To Lindelof, the Fine Brothers weren’t fans anymore. To me, their clear agitation and radical engagement with every element of the story meant that they were the most dedicated kind of fans: They cared enough to be pissed off. And who was to blame for that?
What made Lost fail? It’s possible Cuselof’s story was simply so Byzantine no one in the creative team could connect the dots, even with a two-year head start. It definitely didn’t help that the show shifted from a diverse cast to the repeated tableaux of white guys bickering about fate while the female characters were either shot or (worse) congealed into bland love interests. But to me, one central problem—which we had hints of early on, back when the show was still pulling off one masterful structural coup after another—was that the series had become obsessed, in both overt and unconscious ways, with manipulating its own relationship with its fans, alternately evading and reflecting their critiques, and then finally satisfying them in the most condescending possible way, with sentimental sleight-of-hand.
Built as it was from video-game aesthetics, comic-book plots, and science fiction, Lost had always included witty internal acknowledgments of its own geek appeal, including characters who acted as stand-ins for Lost fans. Hurley began the series as an actual character, but he quickly became our avatar: the sci-fi geek, full of Star Wars references, loyal and positive, like Cuselof’s ideal. In contrast, Arzt, the wicked fan, was a science teacher full of gripes, but he hilariously blew to bits in season one. Later, we got snarky Miles and Frank Lapidus, an outsider who made bemused remarks about the melodramas around him.
This was fun in the early seasons, when Darlton felt like they were in communion with their audience, but as the show began its final slide, these characters increasingly operated more as venting devices for fan frustrations—a way for the writers to let us know they heard us, but also to joke about logic problems or clichés instead of addressing them. The snarky chorus stood in contrast to the main ensemble, which, with a few exceptions, devolved from archetypal (but layered) characters into action figures, their aims narrowing, like video-game heroes, to a single goal: Find Sun, find Jin, find Claire, return to the island, get off the island.
Then, in the run-up to the final season, Cuselof suddenly inserted a shocking new framing device, a tactic that radically simplified their entire series: the twin dei ex machina of Jacob and the Man in Black. We’d gotten hints of Jacob’s existence earlier (who was that man in the cabin? Who??), but Cuselof’s reveal went beyond exposing the wizard. It redefined everything we’d watched as a game played by manipulative gods. Jacob smirked and wore Jesus robes. His brother, the Man in Black, was the evil Smoke Monster. While the pair were not named Cuse and Lindelof, it was hard to ignore the resemblance, since Lost’s characters—like its fans—had been revealed as the pawns of narrative overseers who spoke in riddles, were hard to trust, and continually reassured them to be patient, the end was near.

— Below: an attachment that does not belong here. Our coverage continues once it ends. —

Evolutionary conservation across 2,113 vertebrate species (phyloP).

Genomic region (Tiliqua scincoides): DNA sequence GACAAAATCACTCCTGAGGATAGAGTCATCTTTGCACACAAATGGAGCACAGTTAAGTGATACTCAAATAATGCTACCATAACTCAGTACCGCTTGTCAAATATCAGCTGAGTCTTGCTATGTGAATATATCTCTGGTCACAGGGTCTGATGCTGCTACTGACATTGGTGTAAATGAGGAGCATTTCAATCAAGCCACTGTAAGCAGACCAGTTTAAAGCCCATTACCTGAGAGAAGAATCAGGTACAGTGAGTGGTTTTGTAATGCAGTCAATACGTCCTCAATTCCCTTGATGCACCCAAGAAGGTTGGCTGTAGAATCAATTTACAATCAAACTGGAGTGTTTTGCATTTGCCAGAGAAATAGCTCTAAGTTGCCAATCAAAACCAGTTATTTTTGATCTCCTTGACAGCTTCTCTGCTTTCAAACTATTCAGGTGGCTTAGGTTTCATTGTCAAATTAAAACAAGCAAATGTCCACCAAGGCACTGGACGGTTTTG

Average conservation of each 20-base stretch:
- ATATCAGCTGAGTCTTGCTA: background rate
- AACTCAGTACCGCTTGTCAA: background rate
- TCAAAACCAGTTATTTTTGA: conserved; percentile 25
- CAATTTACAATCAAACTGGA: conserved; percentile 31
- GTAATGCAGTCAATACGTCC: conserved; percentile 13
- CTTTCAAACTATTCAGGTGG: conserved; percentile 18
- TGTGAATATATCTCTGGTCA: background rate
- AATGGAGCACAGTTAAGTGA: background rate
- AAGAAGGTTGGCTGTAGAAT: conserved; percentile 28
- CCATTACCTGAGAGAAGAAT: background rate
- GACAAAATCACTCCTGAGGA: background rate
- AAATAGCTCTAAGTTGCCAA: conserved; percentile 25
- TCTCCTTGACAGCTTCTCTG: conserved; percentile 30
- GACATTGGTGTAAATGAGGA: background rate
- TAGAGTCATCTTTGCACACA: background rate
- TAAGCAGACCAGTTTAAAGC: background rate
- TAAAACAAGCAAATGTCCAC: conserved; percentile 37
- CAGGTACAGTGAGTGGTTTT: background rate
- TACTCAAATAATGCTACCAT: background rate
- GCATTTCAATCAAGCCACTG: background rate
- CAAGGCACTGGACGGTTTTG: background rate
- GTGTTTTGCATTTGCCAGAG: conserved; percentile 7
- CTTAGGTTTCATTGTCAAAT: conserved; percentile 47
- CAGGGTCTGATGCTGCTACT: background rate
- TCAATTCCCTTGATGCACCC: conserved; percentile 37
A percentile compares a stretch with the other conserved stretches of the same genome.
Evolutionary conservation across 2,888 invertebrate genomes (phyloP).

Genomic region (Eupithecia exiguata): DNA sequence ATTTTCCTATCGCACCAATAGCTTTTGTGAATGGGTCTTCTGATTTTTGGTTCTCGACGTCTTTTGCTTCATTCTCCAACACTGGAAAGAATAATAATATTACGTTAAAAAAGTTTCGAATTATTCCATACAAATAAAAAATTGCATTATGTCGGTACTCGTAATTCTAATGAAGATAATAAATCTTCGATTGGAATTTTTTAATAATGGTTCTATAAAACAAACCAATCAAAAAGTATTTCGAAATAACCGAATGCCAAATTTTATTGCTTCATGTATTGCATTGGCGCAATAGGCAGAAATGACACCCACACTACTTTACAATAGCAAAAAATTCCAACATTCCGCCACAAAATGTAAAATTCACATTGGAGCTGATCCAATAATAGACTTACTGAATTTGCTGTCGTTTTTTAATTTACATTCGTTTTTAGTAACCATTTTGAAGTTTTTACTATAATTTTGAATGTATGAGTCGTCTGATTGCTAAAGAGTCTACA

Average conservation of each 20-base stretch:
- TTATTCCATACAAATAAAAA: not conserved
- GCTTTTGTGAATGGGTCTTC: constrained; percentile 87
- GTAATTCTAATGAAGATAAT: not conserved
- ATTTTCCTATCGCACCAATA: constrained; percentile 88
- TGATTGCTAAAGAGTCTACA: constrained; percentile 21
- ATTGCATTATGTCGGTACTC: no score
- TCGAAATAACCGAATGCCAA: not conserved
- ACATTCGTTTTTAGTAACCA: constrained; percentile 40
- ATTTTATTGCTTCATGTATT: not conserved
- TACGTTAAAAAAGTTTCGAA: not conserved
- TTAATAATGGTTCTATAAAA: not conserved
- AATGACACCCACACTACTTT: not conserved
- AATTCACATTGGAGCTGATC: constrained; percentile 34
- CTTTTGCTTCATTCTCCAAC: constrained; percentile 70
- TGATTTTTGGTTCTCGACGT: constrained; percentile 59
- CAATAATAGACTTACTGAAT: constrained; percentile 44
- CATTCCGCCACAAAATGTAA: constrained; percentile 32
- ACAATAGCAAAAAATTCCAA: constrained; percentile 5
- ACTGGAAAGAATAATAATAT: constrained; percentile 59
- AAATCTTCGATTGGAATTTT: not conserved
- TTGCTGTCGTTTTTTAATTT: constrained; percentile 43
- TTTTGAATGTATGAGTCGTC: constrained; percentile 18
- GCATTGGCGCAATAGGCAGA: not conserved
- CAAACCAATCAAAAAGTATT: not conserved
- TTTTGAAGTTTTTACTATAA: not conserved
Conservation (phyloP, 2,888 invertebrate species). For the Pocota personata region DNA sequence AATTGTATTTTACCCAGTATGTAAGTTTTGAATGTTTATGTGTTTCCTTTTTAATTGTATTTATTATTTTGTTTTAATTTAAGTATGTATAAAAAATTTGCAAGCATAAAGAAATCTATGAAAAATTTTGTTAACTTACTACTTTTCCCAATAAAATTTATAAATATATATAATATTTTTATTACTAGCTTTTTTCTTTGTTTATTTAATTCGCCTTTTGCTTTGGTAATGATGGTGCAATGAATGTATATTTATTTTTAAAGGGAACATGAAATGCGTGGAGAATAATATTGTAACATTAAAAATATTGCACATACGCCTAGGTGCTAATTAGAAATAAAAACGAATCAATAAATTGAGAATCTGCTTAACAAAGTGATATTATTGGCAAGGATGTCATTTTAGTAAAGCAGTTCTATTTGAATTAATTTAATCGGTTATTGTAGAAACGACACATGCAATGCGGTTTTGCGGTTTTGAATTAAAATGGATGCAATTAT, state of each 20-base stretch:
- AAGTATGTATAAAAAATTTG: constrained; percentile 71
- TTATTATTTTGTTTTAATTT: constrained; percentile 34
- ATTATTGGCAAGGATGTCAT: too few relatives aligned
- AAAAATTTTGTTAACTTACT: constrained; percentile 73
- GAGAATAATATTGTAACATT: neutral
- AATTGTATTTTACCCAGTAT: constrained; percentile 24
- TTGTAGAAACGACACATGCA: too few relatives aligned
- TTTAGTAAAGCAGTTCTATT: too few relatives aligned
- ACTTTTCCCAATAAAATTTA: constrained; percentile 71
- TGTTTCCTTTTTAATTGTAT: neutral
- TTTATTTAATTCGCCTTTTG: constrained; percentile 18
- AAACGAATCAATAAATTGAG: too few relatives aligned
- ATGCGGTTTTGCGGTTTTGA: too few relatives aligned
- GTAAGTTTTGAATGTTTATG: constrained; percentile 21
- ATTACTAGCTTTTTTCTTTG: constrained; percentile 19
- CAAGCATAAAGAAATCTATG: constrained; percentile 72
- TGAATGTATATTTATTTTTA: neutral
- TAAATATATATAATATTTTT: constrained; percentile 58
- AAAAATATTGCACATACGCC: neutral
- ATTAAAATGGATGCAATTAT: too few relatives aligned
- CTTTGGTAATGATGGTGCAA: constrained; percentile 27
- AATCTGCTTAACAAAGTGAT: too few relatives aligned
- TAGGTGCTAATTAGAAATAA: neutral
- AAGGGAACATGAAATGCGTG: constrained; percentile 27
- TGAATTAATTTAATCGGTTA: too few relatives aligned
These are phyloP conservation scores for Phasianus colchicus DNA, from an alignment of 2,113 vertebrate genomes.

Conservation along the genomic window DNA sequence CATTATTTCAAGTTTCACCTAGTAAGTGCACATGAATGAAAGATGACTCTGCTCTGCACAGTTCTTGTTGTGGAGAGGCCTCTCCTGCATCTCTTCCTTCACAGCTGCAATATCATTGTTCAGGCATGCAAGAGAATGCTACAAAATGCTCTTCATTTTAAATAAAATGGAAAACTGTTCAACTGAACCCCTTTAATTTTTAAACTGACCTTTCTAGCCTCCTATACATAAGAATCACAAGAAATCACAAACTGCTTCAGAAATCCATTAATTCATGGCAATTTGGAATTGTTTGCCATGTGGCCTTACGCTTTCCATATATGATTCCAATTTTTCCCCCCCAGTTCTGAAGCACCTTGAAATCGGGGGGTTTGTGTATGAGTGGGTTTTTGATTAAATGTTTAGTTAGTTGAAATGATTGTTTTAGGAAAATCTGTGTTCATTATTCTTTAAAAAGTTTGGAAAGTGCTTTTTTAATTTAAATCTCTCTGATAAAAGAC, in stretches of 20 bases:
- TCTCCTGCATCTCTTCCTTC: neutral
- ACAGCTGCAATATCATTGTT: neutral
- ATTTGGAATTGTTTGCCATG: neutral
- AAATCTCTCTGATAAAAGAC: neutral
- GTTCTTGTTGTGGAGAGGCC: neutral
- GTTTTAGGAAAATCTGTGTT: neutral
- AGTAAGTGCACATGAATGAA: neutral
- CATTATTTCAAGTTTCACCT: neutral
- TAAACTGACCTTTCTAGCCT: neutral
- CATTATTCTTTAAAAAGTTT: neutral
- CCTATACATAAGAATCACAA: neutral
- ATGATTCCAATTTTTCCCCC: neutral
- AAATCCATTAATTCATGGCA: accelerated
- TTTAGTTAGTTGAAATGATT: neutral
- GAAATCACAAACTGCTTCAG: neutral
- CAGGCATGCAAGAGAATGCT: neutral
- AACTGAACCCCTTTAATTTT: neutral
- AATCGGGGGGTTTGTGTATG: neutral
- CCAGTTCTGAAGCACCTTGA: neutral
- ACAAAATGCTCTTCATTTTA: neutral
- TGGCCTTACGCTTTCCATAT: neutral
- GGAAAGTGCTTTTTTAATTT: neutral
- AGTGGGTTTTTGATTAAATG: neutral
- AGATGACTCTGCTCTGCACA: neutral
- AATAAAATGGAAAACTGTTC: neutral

Within that endgame, Cuselof introduced the MacGuffin to end all MacGuffins: a glowing pool of embarrassing special effects, unexplainable because, as we learned in another meta line, “every question will just lead to another question.”
The peculiar thing about all this was that throughout its seasons, one of Lost’s most appealing ambiguities had been that, for all those debates about science versus faith, the show had never been in the camp of credulous trust. It was an island full of con men and women, after all, emotional seducers (from Sawyer to Ben to Nikki and Paolo) who fleeced those who believed in them. John Locke, the show’s Man of Faith and its most original character, was wrong again and again, and, in the end, died confused and despairing. His was an uncompromising plot within a show that increasingly pulled its punches, giving once-complex characters sacrificial and heroic outcomes. Jacob himself turned out to be in thrall to a lying, manipulative parent. On Lost, saying “trust me” was a red flag.
And yet, we had to trust Cuselof: That’s what a good fan does.
Then came the finale, which amounted to a moving, luminous, tear-inducing, near-total bait-and-switch.
Now, I realize many people enjoyed the finale. The episode was visually lyrical. It was audacious, in its way. It was almost radically crowd-pleasing, designed to be viewed with the fan brain, not the critic brain. With its witty structure, it allowed the creators to download fusillades of old clips: montages that in the literal sense stood in for each character’s memories, but which also worked as sentimental flashbacks for fans, reminding us of how much fun it had been to watch Lost itself. Meanwhile, on the island, we endured a series of thrilling but nonsensical unpluggings and then pluggings of a Freudian sinkhole. When the plot and the island stopped shaking, Hurley, the Good Fan, was handed the keys to the donkey wheel, as if he were being trusted to protect the legacy of the show itself.